I think starting beginners slowly, without live rolling (and limiting the amount of days they can train), is the way to go for student retention.

I suppose the only negative would be hardcore beginners that may want to train at other schools where they can roll asap.

When I started my school, I had every intention of having beginners and advanced classes, and not letting my beginners roll for 2-4 months (other than situational training).

I soon became impatient with it (80% of my students were beginners). I eventually just combined both classes, and let everyone drill and roll asap- matching people up accordingly.

However, if this was my main source of income (versus my hobby), I would still seperate classes, and treat beginners much more "softly".

yes,you want more student,you gotta work harder.

 when caique relocated his academy,i told him make it easy,dont let your current students make the noobs run off,we dont teach thug jiu jitsu ,you need to teach executive jiu jitsu.

told javi the same ,you need to work more ,stop mixing the beginners with the blue belts

3/15/13 12:30 AM
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Dirt Lover
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Ttt Phone Post
3/15/13 11:56 AM
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JeffersonDArcyChoke
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No one quits at my gym.

No one taps either.

But, no one quits. Phone Post
3/15/13 1:31 PM
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Jumbo Reverse Shrimp
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A lot of the long-term people at my gym seem to be successful career-wise. Successful people tend to have good long-term planning and, perhaps more to the point, have the over a hundred dollars a month to spend.

I thought that people like that may be frustrated by sucking at something (being a noob all over), but a lot seem to know that you have to work long and hard to get good at something.

That may be a selection bias, but I've seen it at a few other places.

Anyway, based on the stats, we are all tougher than Navy SEALS and we can beat up Mike Tyson. Congratulations.
3/15/13 2:05 PM
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SC MMA MD
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I second the notion that stubbonness/perseverance might be the most important quality to look for in long term students. Many successful people in other fields got there by being willing to hang in there longer than anyone else more so than some inate aptitude for their field. That is how I got where I am in my field, and that refusal to quit seems very helpful to progressing in BJJ and more so in not getting frustrated and quitting when progress seems slow to non-existant Phone Post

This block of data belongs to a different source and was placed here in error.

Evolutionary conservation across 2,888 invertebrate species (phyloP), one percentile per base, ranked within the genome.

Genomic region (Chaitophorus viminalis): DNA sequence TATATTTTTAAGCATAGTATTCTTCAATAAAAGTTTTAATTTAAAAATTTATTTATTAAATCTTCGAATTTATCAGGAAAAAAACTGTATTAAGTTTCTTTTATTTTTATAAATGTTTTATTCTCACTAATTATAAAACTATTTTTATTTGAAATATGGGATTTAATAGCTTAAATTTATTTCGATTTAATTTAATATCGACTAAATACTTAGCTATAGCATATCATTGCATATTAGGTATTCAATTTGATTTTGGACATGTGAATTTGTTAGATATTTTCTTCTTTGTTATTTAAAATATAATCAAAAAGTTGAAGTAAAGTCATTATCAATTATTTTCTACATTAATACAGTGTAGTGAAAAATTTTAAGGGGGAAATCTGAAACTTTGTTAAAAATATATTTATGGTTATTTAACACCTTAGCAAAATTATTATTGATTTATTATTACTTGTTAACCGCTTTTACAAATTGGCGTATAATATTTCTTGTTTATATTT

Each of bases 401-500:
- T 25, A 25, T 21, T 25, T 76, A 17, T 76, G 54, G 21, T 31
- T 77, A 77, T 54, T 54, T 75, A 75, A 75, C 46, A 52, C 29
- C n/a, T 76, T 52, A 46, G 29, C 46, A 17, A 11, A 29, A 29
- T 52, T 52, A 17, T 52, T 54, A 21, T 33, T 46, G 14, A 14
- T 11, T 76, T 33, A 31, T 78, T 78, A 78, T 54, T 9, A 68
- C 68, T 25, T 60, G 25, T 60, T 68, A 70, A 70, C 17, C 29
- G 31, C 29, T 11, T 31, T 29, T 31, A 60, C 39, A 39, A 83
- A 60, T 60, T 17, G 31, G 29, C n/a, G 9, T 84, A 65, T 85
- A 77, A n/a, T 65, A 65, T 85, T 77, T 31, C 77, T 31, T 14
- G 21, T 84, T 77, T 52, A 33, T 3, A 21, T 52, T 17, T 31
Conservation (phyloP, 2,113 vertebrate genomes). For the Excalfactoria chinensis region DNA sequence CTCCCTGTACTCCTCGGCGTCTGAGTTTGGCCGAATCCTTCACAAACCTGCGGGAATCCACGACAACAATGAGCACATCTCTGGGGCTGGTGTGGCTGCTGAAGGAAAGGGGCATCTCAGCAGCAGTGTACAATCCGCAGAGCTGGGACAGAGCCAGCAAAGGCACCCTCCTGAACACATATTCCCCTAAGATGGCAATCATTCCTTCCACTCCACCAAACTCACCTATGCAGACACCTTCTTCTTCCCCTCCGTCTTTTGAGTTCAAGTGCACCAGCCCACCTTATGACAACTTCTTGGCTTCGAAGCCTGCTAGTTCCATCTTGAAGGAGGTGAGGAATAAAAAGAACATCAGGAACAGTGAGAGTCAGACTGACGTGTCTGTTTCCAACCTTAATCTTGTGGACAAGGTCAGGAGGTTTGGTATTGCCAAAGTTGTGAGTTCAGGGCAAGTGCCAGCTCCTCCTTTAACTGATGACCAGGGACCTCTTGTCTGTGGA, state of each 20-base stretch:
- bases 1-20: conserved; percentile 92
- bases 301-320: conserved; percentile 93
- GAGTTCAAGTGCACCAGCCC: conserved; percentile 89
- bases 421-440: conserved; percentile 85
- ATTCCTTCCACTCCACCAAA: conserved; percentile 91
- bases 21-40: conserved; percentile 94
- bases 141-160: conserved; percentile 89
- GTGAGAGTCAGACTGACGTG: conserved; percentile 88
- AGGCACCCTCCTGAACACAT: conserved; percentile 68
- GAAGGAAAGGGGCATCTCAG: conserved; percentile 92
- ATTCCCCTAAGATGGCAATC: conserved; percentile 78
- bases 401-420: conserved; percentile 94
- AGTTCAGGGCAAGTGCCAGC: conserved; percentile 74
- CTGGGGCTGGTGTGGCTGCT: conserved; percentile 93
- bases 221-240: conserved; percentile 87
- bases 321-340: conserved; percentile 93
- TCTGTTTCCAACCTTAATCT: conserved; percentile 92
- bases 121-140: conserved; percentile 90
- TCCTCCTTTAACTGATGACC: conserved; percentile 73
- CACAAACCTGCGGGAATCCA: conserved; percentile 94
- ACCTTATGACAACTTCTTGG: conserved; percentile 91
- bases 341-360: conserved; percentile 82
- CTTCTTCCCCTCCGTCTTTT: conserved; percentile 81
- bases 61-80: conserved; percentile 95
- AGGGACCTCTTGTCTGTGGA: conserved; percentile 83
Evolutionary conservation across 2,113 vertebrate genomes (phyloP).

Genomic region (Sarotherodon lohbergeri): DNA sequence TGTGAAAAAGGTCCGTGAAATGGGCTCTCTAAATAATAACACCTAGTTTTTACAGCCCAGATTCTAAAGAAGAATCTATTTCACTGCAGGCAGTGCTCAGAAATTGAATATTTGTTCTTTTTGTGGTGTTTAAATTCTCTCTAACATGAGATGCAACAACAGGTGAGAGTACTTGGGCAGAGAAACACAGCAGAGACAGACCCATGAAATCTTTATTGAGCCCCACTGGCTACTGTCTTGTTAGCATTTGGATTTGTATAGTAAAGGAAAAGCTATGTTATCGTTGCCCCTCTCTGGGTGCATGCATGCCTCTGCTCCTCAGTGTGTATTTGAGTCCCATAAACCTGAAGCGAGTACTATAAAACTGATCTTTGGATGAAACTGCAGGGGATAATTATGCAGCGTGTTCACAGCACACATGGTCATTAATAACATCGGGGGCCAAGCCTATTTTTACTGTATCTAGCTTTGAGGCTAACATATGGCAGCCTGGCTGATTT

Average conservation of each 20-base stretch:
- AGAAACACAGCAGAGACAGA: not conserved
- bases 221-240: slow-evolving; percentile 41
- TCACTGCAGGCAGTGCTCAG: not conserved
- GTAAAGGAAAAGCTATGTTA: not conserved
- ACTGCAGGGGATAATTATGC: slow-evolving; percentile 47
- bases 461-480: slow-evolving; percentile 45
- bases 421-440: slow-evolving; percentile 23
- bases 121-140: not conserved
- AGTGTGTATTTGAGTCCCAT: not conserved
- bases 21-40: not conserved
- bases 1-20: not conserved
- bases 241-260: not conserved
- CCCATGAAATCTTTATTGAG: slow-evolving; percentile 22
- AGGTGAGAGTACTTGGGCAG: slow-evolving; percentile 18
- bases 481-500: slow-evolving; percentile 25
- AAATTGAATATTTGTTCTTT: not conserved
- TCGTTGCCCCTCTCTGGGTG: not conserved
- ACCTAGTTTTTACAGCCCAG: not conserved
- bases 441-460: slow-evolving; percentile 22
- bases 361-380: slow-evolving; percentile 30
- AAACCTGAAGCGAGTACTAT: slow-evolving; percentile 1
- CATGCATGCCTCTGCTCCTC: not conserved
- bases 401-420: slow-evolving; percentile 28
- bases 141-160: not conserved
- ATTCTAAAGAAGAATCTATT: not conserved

3/16/13 9:21 AM
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markirons
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gusto - i just think some of these guys dont love rolling. to them it is like school work. they want to graduate, but they dont actually enjoy school.

for me, i just like rolling. maybe it is because that is the only time i have a quiet mind, im not sure, i stopped trying to figure it out. I just know that I love the journey and im not that worried about the destination. I dont want to be a fucking fighter, i dont want to travel the world to challenge everyone, i just want to go to the gym and try to smash fools and have them do the same to me.

this is really the same with most things. people want to be good at something, they want that something to be part of their identity. they dont actually love the work.

Holy shit get out of my brain! ha

Its literally the only thing I have ever done for a really long that I haven't had to think about in depth - I just like doing it, and thats good enough to make me keep going. Its my goal to find that same kind of connection with work, relationships, friendships, everything really... kinda changed how I look at the world.

I'd never fault somebody for quitting if they didnt enjoy doing it, because I'd love for them to go try other things and find something for themselves thats just as fulfilling.
3/16/13 12:11 PM
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Aaronrodgers=GOAT
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. Phone Post
3/18/13 3:53 PM
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Siciliano
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stlnl2 - I think with blue belt another issue is when a hiatus from training does happen (regardless of what level of blue belt) they know already that when they come back after a 2-3 month layoff, the dogs of war are coming for them (the guys maybe they were just barely getting the best of, the white belt who wants a blue belt, etc). A layoff in BJJ, especially a considerable one, of say 3-6 months, is easier to overcome (mentally) as a white belt than it is at say blue, or even purple belt due to expectations on the mat.

I would htowbjj is dead on IMO.

Well I got my blue belt in 2007 and stopped for like 5 years. To be honest, I knew I'd get my ass whipped by the whites when I started but honestly, I just didn't care.
3/18/13 3:57 PM
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TrevorRice
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one of the greatest noob's that ever lived= michael giordano- still trains, even if its only once every 3 months.